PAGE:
If `Scalped' wins at Churchill, it's just the ticket for trainer


Horse Racing

April 29, 2001|By Tom Keyser | Tom Keyser,SUN STAFF

Sometimes in life you just need to kick back and have a little fun. Let's have some fun with Scalped Ticket (although James Casey certainly didn't).

No, Casey, the Maryland trainer and veterinarian, had no fun with a scalped ticket two years ago at the Kentucky Derby. But Casey may get the last laugh - in court and on the track.

If you'll recall the story, which columnist Dan Rodricks chronicled in the news pages of The Sun, Casey was arrested in 1999 at the Derby after offering to sell a scalped ticket to a police officer. He was incarcerated in a chain-link cage at Churchill Downs and then held in a filthy Jefferson County jail cell with at least 10 other prisoners. One sexually groped him repeatedly, Casey said.

Casey was imprisoned for 13 1/2 hours and treated worse than a common criminal, he said. And for what?

He went to the Derby looking for two tickets. He found three with a scalper. The scalper insisted that Casey buy them all - $42 tickets for $100 apiece. Casey did. Then he was approached by a man who asked whether he had extra tickets. Casey said he had one. He offered to sell it for the same price he'd paid for it. The alleged buyer was an undercover police officer. Casey was arrested for ticket scalping.

Upon his release, an enraged Casey fought back. Instead of paying the $250 fine, he spent what he said amounted to $10,000 in legal fees and travel expenses.

First, a Kentucky judge dismissed the case. Then, a prosecutor pursued it again, only to have another judge dismiss the case.

Now, for the fun.

Casey, who trains eight horses at Laurel Park, bred a mare he'd claimed, Till Whenever, to the stallion Weshaam. The resulting foal, a filly, looked pretty good. She was born in 1999, the same year as Casey's nightmare. He named her Scalped Ticket.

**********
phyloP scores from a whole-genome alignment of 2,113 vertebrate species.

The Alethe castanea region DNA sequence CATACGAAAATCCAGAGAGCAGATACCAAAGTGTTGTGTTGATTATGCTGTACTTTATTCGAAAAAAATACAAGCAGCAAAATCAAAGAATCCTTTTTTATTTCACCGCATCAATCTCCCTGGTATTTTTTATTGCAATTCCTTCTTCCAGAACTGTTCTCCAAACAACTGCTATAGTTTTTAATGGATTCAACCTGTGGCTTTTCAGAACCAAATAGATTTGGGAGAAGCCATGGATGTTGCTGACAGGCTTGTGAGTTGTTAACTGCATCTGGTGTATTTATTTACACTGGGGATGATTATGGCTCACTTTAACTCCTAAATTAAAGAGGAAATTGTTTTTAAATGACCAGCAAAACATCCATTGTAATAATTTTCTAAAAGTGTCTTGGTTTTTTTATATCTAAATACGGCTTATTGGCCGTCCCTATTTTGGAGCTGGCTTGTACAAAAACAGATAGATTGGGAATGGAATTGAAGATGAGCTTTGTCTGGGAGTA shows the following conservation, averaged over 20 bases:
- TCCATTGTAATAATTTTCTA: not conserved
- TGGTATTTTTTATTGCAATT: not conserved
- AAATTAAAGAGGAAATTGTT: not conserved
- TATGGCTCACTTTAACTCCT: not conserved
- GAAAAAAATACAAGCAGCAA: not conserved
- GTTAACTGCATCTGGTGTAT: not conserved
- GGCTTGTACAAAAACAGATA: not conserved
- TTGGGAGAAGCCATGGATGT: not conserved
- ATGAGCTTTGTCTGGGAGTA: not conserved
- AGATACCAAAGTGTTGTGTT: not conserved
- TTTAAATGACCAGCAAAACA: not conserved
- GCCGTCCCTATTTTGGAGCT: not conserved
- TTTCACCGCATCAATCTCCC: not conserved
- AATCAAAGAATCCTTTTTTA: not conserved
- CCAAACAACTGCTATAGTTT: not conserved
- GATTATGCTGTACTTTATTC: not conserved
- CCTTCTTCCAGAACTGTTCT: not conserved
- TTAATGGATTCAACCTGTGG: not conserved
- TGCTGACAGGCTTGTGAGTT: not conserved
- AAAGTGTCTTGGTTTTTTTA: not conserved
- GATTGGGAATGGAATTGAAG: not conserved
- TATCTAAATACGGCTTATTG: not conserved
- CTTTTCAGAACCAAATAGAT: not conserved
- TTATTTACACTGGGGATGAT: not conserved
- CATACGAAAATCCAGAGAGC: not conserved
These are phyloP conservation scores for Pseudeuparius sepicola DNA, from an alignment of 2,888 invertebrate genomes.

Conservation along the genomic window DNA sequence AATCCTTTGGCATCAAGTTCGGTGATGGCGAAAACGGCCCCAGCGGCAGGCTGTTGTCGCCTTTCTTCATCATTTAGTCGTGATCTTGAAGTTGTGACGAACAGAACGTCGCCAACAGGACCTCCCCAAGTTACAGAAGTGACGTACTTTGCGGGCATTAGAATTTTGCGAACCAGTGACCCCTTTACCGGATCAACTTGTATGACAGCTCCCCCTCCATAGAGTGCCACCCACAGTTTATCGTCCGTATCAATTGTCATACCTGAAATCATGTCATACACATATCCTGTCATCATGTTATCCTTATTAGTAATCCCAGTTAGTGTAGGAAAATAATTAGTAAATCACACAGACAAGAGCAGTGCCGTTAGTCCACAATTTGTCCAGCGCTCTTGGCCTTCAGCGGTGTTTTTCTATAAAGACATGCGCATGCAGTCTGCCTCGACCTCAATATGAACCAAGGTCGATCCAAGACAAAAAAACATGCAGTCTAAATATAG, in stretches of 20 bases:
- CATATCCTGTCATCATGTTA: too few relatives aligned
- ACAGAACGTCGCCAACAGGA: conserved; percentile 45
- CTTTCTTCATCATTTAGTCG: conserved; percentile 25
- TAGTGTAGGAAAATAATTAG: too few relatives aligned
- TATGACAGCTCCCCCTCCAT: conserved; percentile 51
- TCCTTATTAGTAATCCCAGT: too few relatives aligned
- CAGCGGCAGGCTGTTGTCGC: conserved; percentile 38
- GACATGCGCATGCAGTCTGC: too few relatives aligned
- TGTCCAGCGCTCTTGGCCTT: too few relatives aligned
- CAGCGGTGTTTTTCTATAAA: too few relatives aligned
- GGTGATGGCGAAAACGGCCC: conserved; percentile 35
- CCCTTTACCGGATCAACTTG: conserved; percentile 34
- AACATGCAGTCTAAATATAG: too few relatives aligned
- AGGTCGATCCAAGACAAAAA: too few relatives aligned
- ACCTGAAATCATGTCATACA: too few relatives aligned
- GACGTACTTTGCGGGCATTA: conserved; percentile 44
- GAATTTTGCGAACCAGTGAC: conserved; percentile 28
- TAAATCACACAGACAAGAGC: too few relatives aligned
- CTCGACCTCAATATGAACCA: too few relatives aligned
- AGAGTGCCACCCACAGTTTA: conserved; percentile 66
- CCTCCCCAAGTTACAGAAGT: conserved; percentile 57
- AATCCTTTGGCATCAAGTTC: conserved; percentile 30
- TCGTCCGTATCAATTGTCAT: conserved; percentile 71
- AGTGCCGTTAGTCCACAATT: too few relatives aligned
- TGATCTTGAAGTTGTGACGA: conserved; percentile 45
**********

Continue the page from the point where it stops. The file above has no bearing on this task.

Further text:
On April 4 at Aqueduct, in her first race, Scalped Ticket zipped to a 6 1/4 -length victory in a 4 1/2 -furlong maiden-special-weight sprint. Casey was impressed.

Next he's planning on running her in a 2-year-old stakes against males. Where? Churchill Downs. When? On Saturday, Kentucky Derby day.

"My reason for going down there is not to try to stick it to them," Casey said. "It's to try to win the race."

One can merely take Casey at his word. He said where he's trying to stick it to them - Louisville and its police department for illegal arrest, the Jefferson County corrections department for sexual assault - is in court. Casey has filed suit. The case is scheduled for trial July 9 in Louisville.

Special after all?

After declaring Captain Steve out of the Pimlico Special, trainer Bob Baffert said last week that he's reconsidering.

After winning the $6 million Dubai World Cup on March 24, Captain Steve wasn't doing so well at Santa Anita Park, Baffert said. But last week, after Tiznow was injured, Captain Steve suddenly perked up at Churchill Downs.

Tiznow, the reigning Horse of the Year, injured a vertebra in his back and will miss about two months' training, said his trainer, Jay Robbins. Tiznow would have been Captain Steve's main competition in the May 12 race at Pimlico.

If Captain Steve makes the trip, he could line up against these prospective starters: Albert the Great, Include, Milwaukee Brew, Pleasant Breeze and English invader Sergeant York.

Pick Four, win more

Lou Raffetto Jr., chief operations officer for the Maryland Jockey Club, said the Pick Four wager at Pimlico has been such a success that the track will offer enriched Pick Fours on Preakness Day and the day before.

On May 18, Pimlico will offer Pick Fours on races 4-7 with a guaranteed payout of $25,000 and on races 9-12 with a guaranteed payout of $50,000. The 11th race is the Black-Eyed Susan Stakes.

Then on May 19, Pimlico will offer Pick Fours on races 4-7 with a guaranteed payout of $100,000 and on races 9-12 with a guaranteed payout of $200,000. The 11th race is the Preakness.

The takeout will be 14 percent, the same as with the daily Pick Four.

Tammaro service held

A memorial service for Baltimore native and former Maryland trainer John Tammaro Jr., 75, was held Monday in Lexington, Ky. Tammaro drowned after his car slid into a canal near his home in southern Florida.

His son, John, who trains at Bowie, said his father took a wrong turn on his way home from Gulfstream Park. Trying to turn his car around near a boat ramp, he apparently backed up too far and slid into the water, his son said.

No services are planned in Maryland. His son said anyone wishing to pay tribute to his father, a jockey before turning to training, could make a contribution the Disabled Jockeys Fund, c/o The Jockeys' Guild, P.O. Box 250, Lexington, Ky., 40588-0250.

Baltimore Sun Articles
Please note the green-lined linked article text has been applied commercially without any involvement from our newsroom editors, reporters or any other editorial staff.